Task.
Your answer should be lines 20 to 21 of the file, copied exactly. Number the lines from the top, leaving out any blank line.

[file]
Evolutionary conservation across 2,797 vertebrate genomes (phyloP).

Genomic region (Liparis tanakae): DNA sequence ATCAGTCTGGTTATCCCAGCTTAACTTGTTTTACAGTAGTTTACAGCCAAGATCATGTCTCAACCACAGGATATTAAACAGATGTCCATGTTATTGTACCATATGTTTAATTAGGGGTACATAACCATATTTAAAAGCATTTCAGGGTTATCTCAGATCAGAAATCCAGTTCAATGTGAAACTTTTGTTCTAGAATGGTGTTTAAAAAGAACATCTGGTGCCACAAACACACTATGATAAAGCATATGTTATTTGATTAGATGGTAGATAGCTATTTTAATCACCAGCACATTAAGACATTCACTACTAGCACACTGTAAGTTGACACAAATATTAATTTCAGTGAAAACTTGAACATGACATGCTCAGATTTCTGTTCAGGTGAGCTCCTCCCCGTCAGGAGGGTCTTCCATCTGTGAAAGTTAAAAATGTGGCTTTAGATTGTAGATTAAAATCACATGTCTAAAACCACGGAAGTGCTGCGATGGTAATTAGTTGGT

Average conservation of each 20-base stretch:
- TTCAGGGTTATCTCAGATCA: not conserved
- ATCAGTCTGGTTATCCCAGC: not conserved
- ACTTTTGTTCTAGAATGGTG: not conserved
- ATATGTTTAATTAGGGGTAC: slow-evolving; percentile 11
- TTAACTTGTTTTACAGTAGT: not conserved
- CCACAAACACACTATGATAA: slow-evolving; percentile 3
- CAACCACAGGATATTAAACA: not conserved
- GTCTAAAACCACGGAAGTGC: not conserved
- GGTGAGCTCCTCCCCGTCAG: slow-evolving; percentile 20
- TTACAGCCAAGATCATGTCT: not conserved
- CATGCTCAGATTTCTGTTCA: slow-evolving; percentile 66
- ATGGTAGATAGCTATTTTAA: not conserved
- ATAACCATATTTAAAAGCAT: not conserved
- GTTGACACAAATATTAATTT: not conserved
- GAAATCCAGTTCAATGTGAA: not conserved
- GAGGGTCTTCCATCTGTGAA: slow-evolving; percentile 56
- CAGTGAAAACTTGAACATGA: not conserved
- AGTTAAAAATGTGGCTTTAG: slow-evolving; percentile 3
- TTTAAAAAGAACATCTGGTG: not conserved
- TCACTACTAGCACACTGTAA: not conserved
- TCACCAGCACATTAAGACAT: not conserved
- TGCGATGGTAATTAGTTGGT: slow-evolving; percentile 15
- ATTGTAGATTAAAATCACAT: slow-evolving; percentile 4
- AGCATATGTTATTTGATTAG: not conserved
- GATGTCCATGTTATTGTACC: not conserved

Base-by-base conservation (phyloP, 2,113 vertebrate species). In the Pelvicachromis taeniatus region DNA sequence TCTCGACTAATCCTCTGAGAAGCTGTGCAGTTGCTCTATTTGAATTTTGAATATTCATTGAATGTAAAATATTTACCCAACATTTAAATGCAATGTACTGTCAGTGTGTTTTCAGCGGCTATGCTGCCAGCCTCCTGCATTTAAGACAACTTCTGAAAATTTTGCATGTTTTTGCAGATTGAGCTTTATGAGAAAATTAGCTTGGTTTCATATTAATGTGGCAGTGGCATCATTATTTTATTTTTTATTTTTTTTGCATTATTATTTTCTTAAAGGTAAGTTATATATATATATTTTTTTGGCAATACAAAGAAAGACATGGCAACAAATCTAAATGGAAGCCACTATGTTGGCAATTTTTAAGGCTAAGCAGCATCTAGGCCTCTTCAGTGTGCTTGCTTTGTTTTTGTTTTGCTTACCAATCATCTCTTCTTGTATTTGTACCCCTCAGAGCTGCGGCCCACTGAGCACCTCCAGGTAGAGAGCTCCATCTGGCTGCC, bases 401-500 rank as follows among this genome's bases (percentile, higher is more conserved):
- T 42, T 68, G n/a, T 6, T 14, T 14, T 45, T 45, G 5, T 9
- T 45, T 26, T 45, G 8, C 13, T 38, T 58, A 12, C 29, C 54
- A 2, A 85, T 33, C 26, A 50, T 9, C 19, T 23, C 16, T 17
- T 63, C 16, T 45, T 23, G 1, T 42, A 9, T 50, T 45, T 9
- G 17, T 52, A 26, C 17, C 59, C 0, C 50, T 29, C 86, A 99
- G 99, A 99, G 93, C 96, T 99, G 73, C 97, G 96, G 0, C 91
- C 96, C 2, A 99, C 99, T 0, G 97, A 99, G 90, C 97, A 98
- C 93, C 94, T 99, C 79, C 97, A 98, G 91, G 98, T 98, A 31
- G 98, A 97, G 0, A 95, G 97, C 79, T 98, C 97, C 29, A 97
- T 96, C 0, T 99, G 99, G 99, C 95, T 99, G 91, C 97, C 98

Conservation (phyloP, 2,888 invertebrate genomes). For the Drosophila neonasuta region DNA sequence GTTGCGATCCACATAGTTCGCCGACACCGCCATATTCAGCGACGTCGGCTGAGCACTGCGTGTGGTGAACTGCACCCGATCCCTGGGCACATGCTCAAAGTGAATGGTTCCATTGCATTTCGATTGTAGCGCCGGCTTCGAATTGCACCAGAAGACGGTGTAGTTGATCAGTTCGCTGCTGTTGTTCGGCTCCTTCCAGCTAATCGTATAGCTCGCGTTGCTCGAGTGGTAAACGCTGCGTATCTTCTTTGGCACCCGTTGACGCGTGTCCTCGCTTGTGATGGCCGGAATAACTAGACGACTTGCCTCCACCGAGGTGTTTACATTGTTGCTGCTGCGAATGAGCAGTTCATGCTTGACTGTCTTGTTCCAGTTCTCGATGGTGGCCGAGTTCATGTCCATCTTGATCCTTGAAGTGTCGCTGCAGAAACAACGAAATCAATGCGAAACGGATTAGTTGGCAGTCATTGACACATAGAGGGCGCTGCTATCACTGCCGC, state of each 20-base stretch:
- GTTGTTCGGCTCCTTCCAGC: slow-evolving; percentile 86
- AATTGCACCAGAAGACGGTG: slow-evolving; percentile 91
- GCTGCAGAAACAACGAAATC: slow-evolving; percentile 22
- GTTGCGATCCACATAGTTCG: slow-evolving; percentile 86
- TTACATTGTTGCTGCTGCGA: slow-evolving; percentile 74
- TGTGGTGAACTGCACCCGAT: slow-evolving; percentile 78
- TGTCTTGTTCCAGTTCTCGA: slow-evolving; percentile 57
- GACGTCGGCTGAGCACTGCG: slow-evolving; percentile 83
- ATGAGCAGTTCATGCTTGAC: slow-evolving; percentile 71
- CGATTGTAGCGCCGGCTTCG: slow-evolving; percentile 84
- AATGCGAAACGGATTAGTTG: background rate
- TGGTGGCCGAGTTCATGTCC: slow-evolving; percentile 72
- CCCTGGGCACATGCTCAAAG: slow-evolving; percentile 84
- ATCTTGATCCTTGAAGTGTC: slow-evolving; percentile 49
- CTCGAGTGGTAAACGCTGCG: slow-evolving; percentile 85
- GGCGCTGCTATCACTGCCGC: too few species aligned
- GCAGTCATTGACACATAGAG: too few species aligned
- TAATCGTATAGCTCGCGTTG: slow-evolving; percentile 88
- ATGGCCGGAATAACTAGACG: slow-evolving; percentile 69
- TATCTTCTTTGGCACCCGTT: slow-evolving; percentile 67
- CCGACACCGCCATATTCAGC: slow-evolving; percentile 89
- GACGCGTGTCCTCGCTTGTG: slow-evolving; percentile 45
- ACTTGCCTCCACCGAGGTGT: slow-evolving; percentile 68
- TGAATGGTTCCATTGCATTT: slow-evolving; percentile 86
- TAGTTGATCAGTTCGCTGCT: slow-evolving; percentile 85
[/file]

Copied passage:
- CAGTGAAAACTTGAACATGA: not conserved
- AGTTAAAAATGTGGCTTTAG: slow-evolving; percentile 3